Singular appreciation: interview with Andrew Bujalski
It's not easy being young, but apparently it's even harder to recreate the experience on film. So many versions of the post-college life seem contrived and inauthentic, mostly designed to push soundtracks sales and phony catch phrases. Enter Andrew Bujalski, writer, director, actor, editor, and above all, the best chronicler of twentysomethings to emerge in at least twentysomething years.
Bujalski knows the tension in a parked car kiss, the indignities of temping, the poorly articulated emotions, the unromanticized romances, the nagging suspicion that there was supposed to be so much more waiting for you. In fact, his films are often so unassumingly note-perfect, you could mistake them for documentaries. His debut, Funny Ha Ha, was easily one of my favorite films last year, but his follow-up, Mutual Appreciation, still manages to improve upon it.
Starring Bishop Allen's Justin Rice as an Brooklyn indie musician (I admit it's a stretch), the film tackles everything from math rock to morning afters, from drunk dialing to the daily grind. Included in the Village Voice's Best of 2005 film series, and sure to appear on even more Top Ten lists than its predecessor, Mutual Appreciation is confirmation of an important new voice in independent cinema. It opens in select theaters on August 22nd and Funny Ha Ha is available on DVD now. After you've scribbled that date into your calendar and rearranged your Netflix queue accordingly, check out my premiere interview with the man himself:
NL: How long did it take for Mutual Appreciation to come together? What did the process involve?
AB: I began writing Mutual in 2002 just after I finished Funny Ha Ha, and had a complete first draft somewhere around the end of that year. We were lucky enough to be able to get it together to shoot in October '03 and then finished it all up in March '05. (Though of course it never feels "finished.") I'd written the film with Justin Rice in mind for the lead--would not have tried to make the film with anyone else--so getting it together first meant making it work with his life and his schedule, and then assembling cast and crew--all, miraculously, the right people at the right moments--who could bring the thing to fruition in as light and relaxed a manner as we could pull off. Many, many favors were of course necessary, loads of equipment was lent to us, countless kind deeds done on our behalf by all sorts of people...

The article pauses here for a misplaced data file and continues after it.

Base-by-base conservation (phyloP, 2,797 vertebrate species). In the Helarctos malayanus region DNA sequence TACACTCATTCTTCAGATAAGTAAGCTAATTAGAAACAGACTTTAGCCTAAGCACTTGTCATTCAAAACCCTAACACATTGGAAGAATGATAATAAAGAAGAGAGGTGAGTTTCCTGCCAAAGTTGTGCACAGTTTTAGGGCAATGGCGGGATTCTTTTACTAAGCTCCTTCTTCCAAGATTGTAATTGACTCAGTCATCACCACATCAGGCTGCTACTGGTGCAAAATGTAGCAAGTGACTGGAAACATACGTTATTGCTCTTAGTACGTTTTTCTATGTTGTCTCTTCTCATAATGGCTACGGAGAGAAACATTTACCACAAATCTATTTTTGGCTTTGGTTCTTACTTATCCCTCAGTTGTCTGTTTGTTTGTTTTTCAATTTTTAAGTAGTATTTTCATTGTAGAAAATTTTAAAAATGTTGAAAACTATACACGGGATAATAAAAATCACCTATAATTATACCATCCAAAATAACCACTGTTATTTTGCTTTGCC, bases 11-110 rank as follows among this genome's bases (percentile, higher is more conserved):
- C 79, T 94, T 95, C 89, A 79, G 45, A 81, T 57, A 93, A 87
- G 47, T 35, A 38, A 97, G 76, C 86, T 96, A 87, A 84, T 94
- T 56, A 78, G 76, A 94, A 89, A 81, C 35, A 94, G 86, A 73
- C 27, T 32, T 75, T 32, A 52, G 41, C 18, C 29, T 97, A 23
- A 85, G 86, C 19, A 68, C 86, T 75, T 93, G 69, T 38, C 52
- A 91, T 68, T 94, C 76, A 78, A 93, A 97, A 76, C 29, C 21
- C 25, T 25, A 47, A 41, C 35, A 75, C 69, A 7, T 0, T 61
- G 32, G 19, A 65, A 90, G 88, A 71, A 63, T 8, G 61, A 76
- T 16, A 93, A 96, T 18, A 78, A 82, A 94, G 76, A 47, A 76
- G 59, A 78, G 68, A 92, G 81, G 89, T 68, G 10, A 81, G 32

NL: A lot of the actors in your movies are known primarily as filmmakers or musicians. Why'd you make that choice and how do you think it affects your direction?
AB: These just happen to be the sort of people I often consort with and my mode of direction is based much more on personal rapport and understanding than any sort of traditional understanding of "craft." Hence the casting of a lot of friends, but also of people who maybe I've just met but could or would or are about to be friends. These sort of people of course also tend to have their own things going on, intellectually, emotionally, and can bring a lot to the story, without looking to me to micromanage their performances, which I wouldn't know how to do anyhow.
NL: Although they're usually discussed as limitations, how have budgetary constraints improved or inspired your filmmaking?
AB: Partially, I think a low budget helps engender a sense of camaraderie, which is entirely necessary to how we work. If there were millions of dollars floating around, the "all for one, one for all" spirit, to the extent we have it, would be far more difficult to conjure up. And perhaps more importantly, millions of dollars usually do not turn up without all sorts of strings attached, which I've been quite happy not to have to deal with.